The snowballs mystery

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Quite a lot of you wondered why there were so many snowballs in the field on my last post. Well they are not snowballs, but silage. That is grass that is wrapped in plastic to ferment to make food for animals like cows and sheep. As you probably have found out, we have a very long winter with a lot of snow. So from September till about May-June there is no food to find outside for our livestocks. All winterfood has to be prepared during summer and stored.

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Farmers used to dry grass to make hay. Now this is rare, and that is why we got these “snowballs” all over the country. We call them roundballs (rundballer) or tractor-eggs, and we even have roundball-festivals. More roundball photos.

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72 thoughts on “The snowballs mystery

  1. Wonderful! Just love that idea as I’m sure the animals do! My first job was with Sperry Corp, the company that introduced the first round hay bailer here in the US.

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      1. LOL. Actually I was on the computer side of Sperry’s business but they were very proud if their hay bailers in their heavy equipment division🙂

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  2. We have them here, too. I once teased a city person visiting that we were growing marshmallows. The certainly look like giant marshmallows to me. I think she believed me!

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  3. Fascinating shapes of the grass feed incased in plastic. I assumed they were bales of hay in the fields, left over from summer haymaking – never realised they would be encased in plastic to ferment. Thanks for sharing Bente. I learn something new about Norway every time I read your blog.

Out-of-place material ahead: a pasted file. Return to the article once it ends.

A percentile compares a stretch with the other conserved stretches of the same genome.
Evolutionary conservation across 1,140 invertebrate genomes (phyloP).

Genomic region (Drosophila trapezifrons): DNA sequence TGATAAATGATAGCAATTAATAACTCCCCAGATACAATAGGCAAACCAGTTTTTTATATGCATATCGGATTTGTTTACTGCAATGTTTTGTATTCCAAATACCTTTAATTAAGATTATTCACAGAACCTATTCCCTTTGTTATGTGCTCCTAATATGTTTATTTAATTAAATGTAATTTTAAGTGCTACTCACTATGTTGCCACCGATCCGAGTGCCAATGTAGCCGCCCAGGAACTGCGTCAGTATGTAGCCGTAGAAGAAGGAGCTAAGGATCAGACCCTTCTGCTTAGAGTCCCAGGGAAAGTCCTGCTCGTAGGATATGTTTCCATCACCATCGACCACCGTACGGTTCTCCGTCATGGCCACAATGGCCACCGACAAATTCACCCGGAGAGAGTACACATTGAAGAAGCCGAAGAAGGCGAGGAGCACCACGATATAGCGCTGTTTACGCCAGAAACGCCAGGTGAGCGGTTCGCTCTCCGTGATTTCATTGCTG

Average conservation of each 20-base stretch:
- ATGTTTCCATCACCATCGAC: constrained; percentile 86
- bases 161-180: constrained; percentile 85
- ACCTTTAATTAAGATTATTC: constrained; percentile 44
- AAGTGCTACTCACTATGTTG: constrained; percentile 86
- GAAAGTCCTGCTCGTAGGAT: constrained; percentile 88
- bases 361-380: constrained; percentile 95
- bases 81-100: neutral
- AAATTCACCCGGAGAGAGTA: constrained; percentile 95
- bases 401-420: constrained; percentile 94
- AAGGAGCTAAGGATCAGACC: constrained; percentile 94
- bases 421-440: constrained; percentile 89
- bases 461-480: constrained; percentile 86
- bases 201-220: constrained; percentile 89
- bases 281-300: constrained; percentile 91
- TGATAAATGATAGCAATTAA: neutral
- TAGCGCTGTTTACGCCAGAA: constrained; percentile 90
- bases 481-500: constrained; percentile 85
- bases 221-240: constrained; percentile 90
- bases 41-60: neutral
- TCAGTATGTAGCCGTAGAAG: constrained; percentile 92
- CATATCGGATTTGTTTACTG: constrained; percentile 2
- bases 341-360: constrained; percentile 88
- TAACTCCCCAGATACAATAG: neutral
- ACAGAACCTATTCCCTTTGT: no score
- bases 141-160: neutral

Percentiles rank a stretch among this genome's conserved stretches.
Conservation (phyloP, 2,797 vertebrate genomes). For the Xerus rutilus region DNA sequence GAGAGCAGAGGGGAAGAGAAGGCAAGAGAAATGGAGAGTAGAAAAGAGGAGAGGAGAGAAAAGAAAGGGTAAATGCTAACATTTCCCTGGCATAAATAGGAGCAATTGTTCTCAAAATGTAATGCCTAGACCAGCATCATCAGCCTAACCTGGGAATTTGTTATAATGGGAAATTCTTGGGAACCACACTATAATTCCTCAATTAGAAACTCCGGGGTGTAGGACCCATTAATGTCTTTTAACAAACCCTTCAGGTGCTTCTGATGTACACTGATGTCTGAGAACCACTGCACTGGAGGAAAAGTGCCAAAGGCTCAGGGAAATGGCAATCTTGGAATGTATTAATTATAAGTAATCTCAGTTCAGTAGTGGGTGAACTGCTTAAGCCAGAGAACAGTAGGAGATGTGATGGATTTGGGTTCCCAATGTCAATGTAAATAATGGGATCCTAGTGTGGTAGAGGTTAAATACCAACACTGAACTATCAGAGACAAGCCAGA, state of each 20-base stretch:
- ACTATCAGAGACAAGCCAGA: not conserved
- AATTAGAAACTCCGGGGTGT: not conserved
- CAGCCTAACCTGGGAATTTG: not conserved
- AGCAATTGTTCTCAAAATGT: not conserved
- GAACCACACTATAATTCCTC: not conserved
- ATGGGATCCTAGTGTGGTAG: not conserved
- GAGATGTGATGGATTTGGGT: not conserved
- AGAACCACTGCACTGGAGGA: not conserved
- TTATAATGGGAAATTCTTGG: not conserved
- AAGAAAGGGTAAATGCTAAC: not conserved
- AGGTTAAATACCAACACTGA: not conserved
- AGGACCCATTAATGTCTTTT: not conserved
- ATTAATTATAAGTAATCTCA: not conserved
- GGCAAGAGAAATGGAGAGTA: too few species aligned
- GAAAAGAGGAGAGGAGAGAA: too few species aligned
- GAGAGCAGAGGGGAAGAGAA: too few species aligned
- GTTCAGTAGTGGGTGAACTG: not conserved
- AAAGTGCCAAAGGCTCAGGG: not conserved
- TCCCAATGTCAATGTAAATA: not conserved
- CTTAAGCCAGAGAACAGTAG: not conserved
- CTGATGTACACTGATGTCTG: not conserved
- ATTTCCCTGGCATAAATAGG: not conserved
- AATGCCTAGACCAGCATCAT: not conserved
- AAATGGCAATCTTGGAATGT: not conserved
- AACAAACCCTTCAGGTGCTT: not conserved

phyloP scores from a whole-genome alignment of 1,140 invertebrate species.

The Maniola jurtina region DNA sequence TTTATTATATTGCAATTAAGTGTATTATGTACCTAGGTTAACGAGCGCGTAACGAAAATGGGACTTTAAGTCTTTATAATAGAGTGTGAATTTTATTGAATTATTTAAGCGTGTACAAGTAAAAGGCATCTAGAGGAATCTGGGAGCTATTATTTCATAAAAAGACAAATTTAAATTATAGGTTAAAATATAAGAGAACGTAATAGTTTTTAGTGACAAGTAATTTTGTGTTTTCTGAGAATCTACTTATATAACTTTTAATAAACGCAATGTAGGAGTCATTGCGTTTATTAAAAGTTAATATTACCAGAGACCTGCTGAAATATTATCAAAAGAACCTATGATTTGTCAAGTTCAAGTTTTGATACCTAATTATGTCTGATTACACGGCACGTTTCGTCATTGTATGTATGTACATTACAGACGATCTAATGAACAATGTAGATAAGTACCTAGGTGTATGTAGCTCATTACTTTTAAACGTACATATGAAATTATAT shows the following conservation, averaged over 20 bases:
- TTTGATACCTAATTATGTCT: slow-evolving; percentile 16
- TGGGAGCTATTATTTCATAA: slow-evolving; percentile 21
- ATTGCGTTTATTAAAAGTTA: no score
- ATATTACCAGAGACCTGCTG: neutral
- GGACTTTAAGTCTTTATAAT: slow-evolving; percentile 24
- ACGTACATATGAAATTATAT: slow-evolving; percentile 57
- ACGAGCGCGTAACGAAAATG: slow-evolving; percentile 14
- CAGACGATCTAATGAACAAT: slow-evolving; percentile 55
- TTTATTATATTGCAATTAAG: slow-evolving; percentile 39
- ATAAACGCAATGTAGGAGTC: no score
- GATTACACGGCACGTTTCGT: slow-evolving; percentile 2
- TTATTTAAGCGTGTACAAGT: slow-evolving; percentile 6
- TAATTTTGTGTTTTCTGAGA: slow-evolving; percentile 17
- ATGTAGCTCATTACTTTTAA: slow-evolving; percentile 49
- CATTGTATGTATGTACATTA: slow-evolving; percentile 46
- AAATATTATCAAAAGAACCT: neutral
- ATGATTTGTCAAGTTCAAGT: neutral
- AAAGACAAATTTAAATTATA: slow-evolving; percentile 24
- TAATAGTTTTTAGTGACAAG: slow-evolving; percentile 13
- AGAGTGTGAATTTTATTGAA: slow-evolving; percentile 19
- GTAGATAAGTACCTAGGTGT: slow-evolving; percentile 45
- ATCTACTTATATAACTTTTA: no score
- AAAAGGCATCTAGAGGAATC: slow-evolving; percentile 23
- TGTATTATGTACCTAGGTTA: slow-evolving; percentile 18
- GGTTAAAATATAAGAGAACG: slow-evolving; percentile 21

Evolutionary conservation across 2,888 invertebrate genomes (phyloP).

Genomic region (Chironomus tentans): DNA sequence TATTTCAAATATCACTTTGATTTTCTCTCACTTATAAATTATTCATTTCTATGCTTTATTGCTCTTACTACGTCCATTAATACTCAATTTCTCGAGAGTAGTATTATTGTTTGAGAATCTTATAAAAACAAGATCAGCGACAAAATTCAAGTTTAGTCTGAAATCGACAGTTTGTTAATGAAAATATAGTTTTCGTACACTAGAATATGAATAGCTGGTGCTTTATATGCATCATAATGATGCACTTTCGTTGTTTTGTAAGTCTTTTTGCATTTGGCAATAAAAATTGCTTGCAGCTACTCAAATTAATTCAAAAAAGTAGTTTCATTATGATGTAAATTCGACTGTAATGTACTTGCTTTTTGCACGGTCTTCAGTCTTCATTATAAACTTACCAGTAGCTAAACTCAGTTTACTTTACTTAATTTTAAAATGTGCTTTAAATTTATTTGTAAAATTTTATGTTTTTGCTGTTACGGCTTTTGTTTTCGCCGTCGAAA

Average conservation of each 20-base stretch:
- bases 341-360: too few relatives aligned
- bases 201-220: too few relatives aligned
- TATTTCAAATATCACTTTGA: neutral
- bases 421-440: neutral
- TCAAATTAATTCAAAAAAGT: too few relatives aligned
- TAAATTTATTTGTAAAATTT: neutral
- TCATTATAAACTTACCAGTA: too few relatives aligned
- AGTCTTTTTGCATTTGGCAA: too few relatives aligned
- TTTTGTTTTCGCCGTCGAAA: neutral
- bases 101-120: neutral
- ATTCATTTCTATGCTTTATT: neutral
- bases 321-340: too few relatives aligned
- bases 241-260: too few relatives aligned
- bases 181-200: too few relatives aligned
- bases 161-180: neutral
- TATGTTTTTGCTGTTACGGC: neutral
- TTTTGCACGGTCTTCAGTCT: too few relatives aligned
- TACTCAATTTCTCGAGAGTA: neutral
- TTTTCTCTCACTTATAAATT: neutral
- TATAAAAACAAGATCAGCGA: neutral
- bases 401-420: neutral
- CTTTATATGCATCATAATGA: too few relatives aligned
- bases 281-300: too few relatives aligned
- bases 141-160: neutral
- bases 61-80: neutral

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  4. I have seen the tractor eggs in places without snow, but did not realize that they could look like large rocks under the snowcover. And that there are competitions with them! You can always learn something from a photograph. Lovely photographs.

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  5. Due to the weather we have here, especially in my area, they are not stored in plastic, because the snow is rarely and in the mountains.
    They are a truly beautiful images.

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  6. ! They really did look like snow balls oddly plotted about. I enjoyed your post – wonderful pictures🙂

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